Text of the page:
It’s Been a Bad Week

I should stop getting updates from a variety of news sources. This week has seen a flood of reports about abuse of children and others. The one that stood out was the sentence of probation passed out to a woman defendant in Minnesota who attempted to hang a 16-month old in her home based child care center. The sentence handed down by the judge? A ten year term of probation, including special conditions for mental health treatment, and no unsupervised visits with minors, among others. The defendant was credited with the 20 months in jail that she has served since her arrest in November 2016.
Here’s the problem – a sentence imposed in a criminal matter has a number of functions to fulfill, not the least of which is specific and general deterrence. According to defense counsel, the defendant already served a sentence of imprisonment because of her pretrial detention and she’s now lost her career in child care. Seriously? How does the sentence imposed address the important consideration of general deterrence? So long as our criminal justice system continues to be inconsistent is punishing offenders who inflict harm on others, especially children, we all will continue to read horrific stories of people inflicting unspeakable harm on victims, especially those who are too vulnerable to fight back. Those of us in positions of leadership, whatever the organization, can be of help by working toward a more consistent approach to effectively punish anyone who inflicts harm on another. Our criminal justice system is good, but by exercising our moral and ethical leadership, we can make it better, especially for victims of abuse.

It’s Raining

A characteristic of our summer is the monsoon season, which officially began on Friday, 15 June.  Sure enough, for the first time since March, I’ve seen rain at my place yesterday evening and today.  I have to chuckle at myself as I head out to see if the clouds are building up enough to give us some rain at the house.  Even the pups are looking skyward, although truth be told, the biggest of them refuses to get wet.  If it’s raining and it’s time for him to go outside, he pokes his nose out, feels the first drop and heads back inside.  Hard to explain to him that just answering the call of nature in the express lane is a whole lot faster and drier than trying to find ways to avoid getting wet.  And this got me thinking –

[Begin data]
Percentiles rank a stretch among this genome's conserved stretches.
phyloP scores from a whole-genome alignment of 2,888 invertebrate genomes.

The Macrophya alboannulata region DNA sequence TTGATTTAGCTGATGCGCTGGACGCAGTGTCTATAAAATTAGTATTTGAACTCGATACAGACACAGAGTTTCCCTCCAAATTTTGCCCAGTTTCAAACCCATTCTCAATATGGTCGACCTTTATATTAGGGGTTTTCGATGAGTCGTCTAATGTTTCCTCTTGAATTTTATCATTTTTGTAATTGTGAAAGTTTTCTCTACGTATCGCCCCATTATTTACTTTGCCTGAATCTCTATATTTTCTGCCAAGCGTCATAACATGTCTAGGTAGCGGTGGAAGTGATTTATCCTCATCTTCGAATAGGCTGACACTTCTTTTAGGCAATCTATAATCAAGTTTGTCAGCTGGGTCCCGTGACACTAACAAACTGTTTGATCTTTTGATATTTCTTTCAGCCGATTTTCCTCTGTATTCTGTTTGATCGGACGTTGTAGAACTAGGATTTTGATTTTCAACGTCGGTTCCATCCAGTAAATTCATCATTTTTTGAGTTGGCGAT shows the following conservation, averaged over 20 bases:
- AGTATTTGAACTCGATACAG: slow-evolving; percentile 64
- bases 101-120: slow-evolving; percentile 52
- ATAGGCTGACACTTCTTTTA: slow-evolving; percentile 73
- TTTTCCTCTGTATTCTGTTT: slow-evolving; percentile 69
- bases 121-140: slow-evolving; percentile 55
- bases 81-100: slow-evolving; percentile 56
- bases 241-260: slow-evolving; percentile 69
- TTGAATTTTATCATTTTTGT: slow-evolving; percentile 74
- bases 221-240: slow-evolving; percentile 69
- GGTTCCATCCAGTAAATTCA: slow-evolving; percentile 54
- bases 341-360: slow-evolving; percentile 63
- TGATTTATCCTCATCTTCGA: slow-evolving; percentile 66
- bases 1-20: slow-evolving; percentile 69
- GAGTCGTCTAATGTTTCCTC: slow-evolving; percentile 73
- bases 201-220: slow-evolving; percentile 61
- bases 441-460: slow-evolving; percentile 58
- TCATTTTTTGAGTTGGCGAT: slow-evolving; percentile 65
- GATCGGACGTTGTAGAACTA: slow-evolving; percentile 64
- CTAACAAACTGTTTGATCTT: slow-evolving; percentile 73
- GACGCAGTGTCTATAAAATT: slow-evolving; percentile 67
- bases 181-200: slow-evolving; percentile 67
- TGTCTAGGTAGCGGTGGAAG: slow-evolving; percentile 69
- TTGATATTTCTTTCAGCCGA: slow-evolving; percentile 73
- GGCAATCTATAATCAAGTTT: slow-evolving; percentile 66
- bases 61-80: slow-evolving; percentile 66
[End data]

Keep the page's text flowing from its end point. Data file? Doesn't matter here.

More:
It is unfortunate that problems happen.  Like the rain, we know that many of them are going to occur simply because we have yet to hit upon the long-term solutions for stopping them. My one pup spends more time trying to avoid getting wet than simply going and doing his business and like him, we also try to avoid addressing the issues. As leaders, it’s important for us to know and believe that whatever the problem, each of us has a contribution to make in finding the long-term solution and, in the case of abuse (especially of children), each of us has to follow our heart and our passion in resolving that issue.  What’s also important is that we all focus on the same goal – developing and implementing a solution that, once and for all, addresses the issue effectively.  Like the raindrops, individually and collectively, we can make a difference.


Scanning through the Internet yesterday, I came across a difficult piece of news. Charles Krauthammer has written a letter announcing that he is losing his battle with cancer and reportedly has just weeks to live. I was struck by the grace and dignity present in his words, especially the following: “…I leave this life with no regrets. It was a wonderful life…I am sad to leave, but I leave with the knowledge that I lived the life I intended.”
Imagine being able to say such a thing about our own lives, that we all lived our lives the way we intended them to be lived.
Even better – imagine that each of us, in our own way, did all we could to insure that victims of crime, especially the children, were given a voice so that their stories could be told and proper actions taken to punish those who inflicted the harm. Imagine doing everything we can to insure that the future of our children, our grandchildren, and all future generations would be one where no individual, no child, no elderly person, would be physically, mentally, or emotionally harmed by another. Child abuse, sexual assault, or elder abuse offenses would become a distant memory, part of a dark and difficult history. Such behaviors would no longer inflict harm because we’ve educated ourselves and our future generations to keep such crimes from ever happening again. Just imagine.

Problem Solving – The “Whack A Mole”© Method

Ever watch young kids try the arcade game where they hammer the moles into oblivion? As the game progresses, they hammer the moles harder and harder. The older kids quickly realize that no matter how hard they hit the moles, another one is going to pop up. They generally walk away, refusing to play anymore. Ahem, leaders and supervisors – a lesson to take to heart?

Simply addressing the symptoms of an issue within your organization is not going to result in any meaningful solution to your problems. And if you keep doing the same thing over and over, expecting a different outcome, you’ve just succeeded in demonstrating Einstein’s definition of insanity.